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J Antibiot (Tokyo). 2011 May;64(5):349-59. doi: 10.1038/ja.2011.2. Epub 2011 Feb 9.

Styrylpyrone-class compounds from medicinal fungi Phellinus and Inonotus spp., and their medicinal importance.

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Division of Biotechnology, College of Environmental and Bioresource Sciences, Chonbuk National University, Jeonbuk, Korea.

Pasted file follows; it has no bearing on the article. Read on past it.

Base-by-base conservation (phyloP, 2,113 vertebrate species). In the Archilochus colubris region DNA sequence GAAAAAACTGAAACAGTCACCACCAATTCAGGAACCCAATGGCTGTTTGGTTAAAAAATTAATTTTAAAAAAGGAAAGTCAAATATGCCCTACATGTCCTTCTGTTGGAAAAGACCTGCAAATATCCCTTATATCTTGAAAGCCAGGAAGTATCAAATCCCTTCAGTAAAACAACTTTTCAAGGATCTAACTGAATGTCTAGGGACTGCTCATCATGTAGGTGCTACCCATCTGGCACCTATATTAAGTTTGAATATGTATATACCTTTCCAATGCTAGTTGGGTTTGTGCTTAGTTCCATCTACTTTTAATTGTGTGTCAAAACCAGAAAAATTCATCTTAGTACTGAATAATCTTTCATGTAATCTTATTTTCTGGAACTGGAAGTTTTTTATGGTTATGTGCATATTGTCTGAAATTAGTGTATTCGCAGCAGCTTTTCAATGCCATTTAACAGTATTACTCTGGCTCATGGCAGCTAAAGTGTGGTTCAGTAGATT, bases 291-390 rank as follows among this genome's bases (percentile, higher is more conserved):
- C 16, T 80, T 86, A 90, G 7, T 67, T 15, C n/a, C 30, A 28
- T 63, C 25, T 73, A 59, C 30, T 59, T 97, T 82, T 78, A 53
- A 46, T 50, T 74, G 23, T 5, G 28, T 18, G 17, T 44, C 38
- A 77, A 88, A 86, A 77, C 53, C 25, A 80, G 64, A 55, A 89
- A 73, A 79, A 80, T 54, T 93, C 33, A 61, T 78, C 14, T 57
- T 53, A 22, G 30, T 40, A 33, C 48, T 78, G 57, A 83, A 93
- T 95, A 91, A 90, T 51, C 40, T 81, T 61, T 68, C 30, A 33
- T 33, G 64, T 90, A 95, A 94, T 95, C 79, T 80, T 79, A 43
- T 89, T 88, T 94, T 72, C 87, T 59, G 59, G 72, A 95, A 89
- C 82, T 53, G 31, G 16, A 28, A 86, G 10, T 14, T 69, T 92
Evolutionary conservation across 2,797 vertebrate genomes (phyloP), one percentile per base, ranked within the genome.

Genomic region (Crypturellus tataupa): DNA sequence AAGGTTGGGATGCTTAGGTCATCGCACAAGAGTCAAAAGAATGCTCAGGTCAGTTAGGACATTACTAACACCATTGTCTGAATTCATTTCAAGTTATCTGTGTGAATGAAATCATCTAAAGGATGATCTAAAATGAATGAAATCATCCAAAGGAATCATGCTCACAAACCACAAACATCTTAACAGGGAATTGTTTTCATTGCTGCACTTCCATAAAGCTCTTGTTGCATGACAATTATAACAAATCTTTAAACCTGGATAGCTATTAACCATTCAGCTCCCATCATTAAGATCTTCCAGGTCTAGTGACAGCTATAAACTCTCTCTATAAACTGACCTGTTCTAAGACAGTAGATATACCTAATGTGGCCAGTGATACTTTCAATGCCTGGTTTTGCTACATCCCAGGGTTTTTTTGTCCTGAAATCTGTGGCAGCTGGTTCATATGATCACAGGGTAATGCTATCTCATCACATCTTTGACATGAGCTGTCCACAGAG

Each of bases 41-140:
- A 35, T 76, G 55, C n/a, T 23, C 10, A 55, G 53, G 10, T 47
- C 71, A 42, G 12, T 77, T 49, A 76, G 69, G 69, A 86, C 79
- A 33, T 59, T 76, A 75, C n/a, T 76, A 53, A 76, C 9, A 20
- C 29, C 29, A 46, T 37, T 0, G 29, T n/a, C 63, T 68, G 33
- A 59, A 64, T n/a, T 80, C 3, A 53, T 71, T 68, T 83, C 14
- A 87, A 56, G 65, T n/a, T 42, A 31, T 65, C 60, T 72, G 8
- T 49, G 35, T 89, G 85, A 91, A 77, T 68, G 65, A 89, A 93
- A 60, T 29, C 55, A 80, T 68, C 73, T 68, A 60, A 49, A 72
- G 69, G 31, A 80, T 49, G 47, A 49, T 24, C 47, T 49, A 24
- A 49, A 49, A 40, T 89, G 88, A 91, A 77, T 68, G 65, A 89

Members of the genera Phellinus and Inonotus, including P. linteus, P. igniarius, P. ribis, I. obliquus and I. xeranticus are well-known medicinal fungi (mushrooms) and have been used in treatment of cancer, diabetes, bacterial and viral infections and ulcer. Adverse effects of these medicinal mushrooms have not yet been reported, indicating the safe nature of these mushrooms. Polysaccharides, particularly β-glucan, are considered the compounds responsible for the biological activity of medicinal mushrooms. However, there is only a limited amount of evidence to indicate that polysaccharides are in fact responsible for the biological effects of these medicinal mushrooms. Recently, many research groups have begun identification of active low-MW compounds in medicinal mushrooms, with a focus on the yellow polyphenol pigments, which are composed of a styrylpyrone class of compounds. Interestingly, a representative group of medicinal fungi, including P. linteus, P. igniarius, P. ribis, I. obliquus and I. xeranticus were shown to produce a large and diverse range of styrylpyrone-type polyphenol pigments that exhibited various biological activities, including anti-oxidative, anti-inflammatory, cytotoxic, anti-platelet aggregation, anti-diabetic, anti-dementia and anti-viral effects. Styrylpyrone pigments in mushrooms are thought to have a role similar to that of flavonoids in plants. The unique and unprecedented carbon skeleton of fused styrylpyrone might be an attractive molecular scaffold for pharmacological applications. In this review, the structural diversity, biological effects and biogenesis of styrylpyrone-class polyphenols from medicinal fungi are described.

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